U.S. civil rights groups including the NAACP and the Anti-Defamation League have launched a campaign urging large advertisers to stop spending on Facebook for the month of July.
The campaign, which seeks to draw attention to some of Facebook’s policies, was announced in an ad in Wednesday’s Los Angeles Times, and first reported on by The Wall Street Journal.
The ad maintains that Facebook “allowed incitement to violence against protesters fighting for racial justice in America in the wake of George Floyd, Breonna Taylor, Tony McDade, Ahmaud Arbery, Rayshard Brooks, and so many others. They amplified white nationalists by including news sources with known extremist ties into their 'fact checking' program. They turned a blind eye to blatant voter suppression in their platform."
The ad also accuses Facebook of acting irresponsibly in instances such as its refusal to label Holocaust denial as hate speech.
Other groups involved in the boycott push include Sleeping Giants, Color of Change, Free Press and Common Sense Media.
The volume of criticism of Facebook’s refusal to block false political advertising and false or inflammatory political statements — such as President Trump’s recent threats against protesters — has been ramping up in recent days.
Also yesterday, Joe Scarborough, co-host of MSNBC’s “Morning Joe,” accused Facebook CEO Mark Zuckerberg of “promoting extremism” by allowing “ad promotions that actually push people toward extremist sites” like Boogaloo, which, Scarborough charged, resulted in the shooting of a federal officer during a recent protest.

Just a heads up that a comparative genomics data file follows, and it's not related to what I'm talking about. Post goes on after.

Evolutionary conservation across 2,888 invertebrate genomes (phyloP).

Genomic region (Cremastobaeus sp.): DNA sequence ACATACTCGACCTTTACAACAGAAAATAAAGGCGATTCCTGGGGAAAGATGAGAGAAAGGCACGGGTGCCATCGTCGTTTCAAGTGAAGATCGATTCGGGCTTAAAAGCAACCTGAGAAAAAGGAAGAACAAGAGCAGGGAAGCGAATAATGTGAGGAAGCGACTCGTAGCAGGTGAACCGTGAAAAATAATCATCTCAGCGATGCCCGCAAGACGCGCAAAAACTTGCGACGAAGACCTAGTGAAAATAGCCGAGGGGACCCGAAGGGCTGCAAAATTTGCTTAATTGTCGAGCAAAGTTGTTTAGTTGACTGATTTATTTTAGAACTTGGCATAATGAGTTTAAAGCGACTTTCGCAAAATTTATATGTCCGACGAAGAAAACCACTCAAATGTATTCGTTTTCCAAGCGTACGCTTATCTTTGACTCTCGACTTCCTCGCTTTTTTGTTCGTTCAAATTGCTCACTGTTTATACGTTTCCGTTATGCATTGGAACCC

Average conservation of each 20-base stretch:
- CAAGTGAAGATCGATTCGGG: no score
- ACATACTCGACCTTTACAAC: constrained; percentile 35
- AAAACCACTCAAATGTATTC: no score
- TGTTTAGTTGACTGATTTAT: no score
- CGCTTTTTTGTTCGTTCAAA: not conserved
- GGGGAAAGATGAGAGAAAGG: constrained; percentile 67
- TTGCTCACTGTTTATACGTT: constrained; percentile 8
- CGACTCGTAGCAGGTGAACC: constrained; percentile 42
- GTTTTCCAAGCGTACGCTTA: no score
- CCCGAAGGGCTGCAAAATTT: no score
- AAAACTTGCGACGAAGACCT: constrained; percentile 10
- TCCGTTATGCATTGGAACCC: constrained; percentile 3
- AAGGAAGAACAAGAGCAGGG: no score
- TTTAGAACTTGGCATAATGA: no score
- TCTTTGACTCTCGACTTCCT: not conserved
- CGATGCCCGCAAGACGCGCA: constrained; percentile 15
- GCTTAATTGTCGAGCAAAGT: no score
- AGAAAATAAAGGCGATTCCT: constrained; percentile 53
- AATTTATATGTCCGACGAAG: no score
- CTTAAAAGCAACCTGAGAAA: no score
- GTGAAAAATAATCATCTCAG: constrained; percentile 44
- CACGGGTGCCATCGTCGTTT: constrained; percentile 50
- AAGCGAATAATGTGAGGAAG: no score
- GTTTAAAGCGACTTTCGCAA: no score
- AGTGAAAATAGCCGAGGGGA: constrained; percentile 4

“And when [Facebook COO] Sheryl Sandberg found out that Mark Zuckerberg’s website was being used by foreign powers to interfere in the 2016 election, what did she do? She got angry at the Mark Zuckerberg employee that came to her and came to the board and warned them that American democracy was at risk,” Scarborough said, as part of a long, angry segment. “Mark Zuckerberg said he doesn’t care that people use his site to lie. He doesn’t care that they use their site.”
Last week, former Vice President and presumptive Democratic Presidential candidate Joe Biden launched an advertising and petition campaign to demand that Facebook stop the spread of misinformation and disinformation about the upcoming elections.
Zuckerberg has continued to cite the First Amendment and insist that it is not Facebook’s role to interfere with political commentary or advertising. However, yesterday he announced that Facebook will now enable users to block seeing political ads, and start a campaign to encourage voting.
The Department of Justice is now planning to propose changes to Section 230, the federal law that protects tech companies from being held liable for the content of people's posts on their platforms.